The Mitroflow (Sorin Group, Inc., Milan, Italy; now: LivaNova, London, UK) aortic bioprosthetic valve was designed to optimize the effective orifice area (EOA), by mounting a bovine pericardium sheet on the outside of an acetyl homopolymer stent.[1] Although various studies have described satisfactory mid- and long-term results of Mitroflow implants,[2],[3] significant valve stenosis due to early structural valve degeneration (SVD) has recently been reported.[4],[5],[6] The occurrence of pure or prevalent aortic regurgitation (AR) seems uncommon from available data. Valve-in-Valve transcatheter aortic valve implantation (ViV TAVI) is emerging as an effective treatment for aortic bioprosthesis failure, even if it can be complicated by high postoperative gradients and coronary ostia obstruction.[7] We report three consecutive cases of severe intraprosthetic AR due to early- and mid-term degeneration of Mitroflow valves of variable sizes, successfully treated with ViV TAVI. Initial medical management and correct echocardiographic diagnosis were challenging.

  Case Report Top

Patient 1

An 85-year-old male, diagnosed with new intraprosthetic AR during routine follow-up echocardiography in June 2018. His past medical history included aortic valve replacement (AVR) with Mitroflow n. 25 in November 2012 for severe aortic stenosis; percutaneous transluminal coronary angioplasty (PTCA) with drug-eluting stents implantation in mid-LAD for unstable angina (2014); paroxysmal atrial fibrillation (AF); cardioembolic stroke (2015); type 2 diabetes mellitus; and moderate renal impairment. At the first presentation, the patient was asymptomatic for usual efforts. At transthoracic echocardiography (TTE), aortic bioprosthesis appeared degenerated with mild stenosis (mean gradient: 18 mmHg) and Grade 3 (moderate to severe) AR (effective regurgitant orifice area-proximal isovelocity surface area [PISA] method: 0.25 cm2). At 5-month follow-up, the patient appeared dyspneic for moderate efforts (New York Heart Association [NYHA] II). TTE showed severe intraprosthetic regurgitation (reg. fraction-PISA method: 50%), increased left ventricular (LV) volumes (end-diastolic volume: 190 ml– 95 ml/mq body surface area), with normal ejection fraction (EF). A transesophageal echocardiography (TOE) was performed, showing mildly calcified bioprosthetic cusps, marked thickening and hypomobility of one of them, corresponding to the left coronary, with severe regurgitation originating at this level. Surgical re-operation was judged at high risk. The patient underwent TAVI in January 2019, without major complications. A Medtronic Evolut R (26 mm) was successfully implanted through the right femoral artery. Before the procedure, a re-PTCA on LAD was done for documentation of in-stent restenosis. Triple antithrombotic therapy (Dabigatran 110 bid, ASA, Clopidogrel) was performed for 1 month, then switched to ASA + Dabigatran. The patient was asymptomatic at 6-month and 1-year follow-up., the patient was asymptomatic. TTE showed good prosthetic valve function (peak gradient: 15 mmHg; no significant AR), and decrease in LV volumes.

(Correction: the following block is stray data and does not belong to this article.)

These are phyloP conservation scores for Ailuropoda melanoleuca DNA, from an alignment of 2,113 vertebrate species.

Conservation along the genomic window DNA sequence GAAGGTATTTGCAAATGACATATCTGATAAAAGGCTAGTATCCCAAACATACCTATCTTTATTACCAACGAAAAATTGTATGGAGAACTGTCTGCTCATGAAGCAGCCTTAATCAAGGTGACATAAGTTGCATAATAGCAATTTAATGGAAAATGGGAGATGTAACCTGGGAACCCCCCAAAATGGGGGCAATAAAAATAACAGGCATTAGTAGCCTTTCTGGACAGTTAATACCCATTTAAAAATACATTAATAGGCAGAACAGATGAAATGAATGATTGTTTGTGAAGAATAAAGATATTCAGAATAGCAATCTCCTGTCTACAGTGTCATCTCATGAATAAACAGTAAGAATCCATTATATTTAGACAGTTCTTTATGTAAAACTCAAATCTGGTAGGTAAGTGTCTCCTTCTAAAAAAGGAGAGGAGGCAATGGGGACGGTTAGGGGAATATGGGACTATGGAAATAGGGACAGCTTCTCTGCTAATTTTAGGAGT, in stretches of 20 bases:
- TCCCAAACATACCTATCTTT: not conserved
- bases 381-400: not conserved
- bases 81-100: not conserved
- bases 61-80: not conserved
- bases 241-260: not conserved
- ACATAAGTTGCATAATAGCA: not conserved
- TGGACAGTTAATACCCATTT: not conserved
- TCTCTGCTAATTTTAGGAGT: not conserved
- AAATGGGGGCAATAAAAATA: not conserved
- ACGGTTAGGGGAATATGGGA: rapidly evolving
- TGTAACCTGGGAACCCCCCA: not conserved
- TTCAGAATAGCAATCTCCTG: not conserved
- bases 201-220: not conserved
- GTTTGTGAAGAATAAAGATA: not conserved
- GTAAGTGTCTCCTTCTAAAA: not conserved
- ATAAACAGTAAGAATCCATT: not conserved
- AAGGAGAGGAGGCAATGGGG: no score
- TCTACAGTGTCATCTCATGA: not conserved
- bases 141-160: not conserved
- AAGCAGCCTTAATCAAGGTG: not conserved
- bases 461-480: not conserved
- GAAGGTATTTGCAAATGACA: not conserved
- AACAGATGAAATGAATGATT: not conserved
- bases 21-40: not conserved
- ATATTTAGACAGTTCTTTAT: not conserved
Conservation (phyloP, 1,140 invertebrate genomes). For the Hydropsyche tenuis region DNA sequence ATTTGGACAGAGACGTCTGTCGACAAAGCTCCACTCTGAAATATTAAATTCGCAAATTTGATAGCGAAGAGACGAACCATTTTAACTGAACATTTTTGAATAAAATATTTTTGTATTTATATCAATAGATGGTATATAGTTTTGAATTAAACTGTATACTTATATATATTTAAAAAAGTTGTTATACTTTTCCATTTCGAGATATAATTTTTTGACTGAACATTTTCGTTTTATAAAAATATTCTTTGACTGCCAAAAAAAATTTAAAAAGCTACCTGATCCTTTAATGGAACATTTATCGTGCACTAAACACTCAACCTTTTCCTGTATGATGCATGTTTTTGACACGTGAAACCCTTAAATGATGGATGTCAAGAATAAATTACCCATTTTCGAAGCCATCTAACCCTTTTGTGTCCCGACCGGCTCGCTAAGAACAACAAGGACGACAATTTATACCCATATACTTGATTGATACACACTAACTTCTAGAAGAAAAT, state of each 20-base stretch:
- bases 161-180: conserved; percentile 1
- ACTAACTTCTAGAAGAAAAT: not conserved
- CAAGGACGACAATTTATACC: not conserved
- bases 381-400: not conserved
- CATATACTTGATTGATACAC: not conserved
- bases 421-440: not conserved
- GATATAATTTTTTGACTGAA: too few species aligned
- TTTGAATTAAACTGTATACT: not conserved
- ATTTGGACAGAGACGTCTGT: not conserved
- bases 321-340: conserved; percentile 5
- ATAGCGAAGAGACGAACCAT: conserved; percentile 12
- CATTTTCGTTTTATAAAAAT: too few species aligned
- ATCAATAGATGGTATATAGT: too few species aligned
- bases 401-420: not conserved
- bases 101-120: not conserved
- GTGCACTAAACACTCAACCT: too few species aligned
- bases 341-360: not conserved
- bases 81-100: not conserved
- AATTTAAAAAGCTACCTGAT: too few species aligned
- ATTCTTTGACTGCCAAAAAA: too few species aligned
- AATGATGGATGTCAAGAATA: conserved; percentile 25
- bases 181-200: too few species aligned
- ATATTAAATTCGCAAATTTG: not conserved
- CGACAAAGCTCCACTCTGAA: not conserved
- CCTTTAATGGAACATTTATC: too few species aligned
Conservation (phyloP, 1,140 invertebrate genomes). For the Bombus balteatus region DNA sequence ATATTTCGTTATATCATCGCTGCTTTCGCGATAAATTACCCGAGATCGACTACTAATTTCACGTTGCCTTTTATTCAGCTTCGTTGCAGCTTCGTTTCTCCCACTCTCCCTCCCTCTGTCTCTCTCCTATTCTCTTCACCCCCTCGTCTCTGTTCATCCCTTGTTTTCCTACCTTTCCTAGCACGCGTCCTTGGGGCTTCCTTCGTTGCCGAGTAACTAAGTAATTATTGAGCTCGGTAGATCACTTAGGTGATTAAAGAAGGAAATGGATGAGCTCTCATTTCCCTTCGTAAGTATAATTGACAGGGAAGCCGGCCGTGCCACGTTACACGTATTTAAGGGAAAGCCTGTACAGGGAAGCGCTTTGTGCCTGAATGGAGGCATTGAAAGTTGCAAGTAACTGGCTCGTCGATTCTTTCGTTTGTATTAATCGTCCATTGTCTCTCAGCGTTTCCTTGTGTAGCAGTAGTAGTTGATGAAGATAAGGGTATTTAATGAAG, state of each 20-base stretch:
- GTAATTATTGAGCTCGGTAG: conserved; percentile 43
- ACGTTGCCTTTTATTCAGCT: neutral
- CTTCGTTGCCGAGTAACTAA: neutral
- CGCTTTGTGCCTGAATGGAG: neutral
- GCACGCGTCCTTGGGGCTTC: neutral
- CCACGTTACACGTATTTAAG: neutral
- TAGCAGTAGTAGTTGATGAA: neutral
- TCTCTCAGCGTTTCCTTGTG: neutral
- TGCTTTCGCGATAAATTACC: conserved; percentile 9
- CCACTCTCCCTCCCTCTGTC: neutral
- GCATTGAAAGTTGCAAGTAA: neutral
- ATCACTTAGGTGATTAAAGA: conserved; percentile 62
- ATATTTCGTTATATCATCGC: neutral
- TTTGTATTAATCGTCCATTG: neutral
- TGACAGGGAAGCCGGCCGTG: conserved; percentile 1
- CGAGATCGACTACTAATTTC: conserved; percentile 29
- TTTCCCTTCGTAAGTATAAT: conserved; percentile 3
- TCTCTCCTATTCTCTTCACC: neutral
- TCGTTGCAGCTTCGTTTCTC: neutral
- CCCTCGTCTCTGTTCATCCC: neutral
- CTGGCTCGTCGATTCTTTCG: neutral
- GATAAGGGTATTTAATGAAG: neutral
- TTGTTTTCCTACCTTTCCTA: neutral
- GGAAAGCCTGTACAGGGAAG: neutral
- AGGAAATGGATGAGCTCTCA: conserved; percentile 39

Patient 2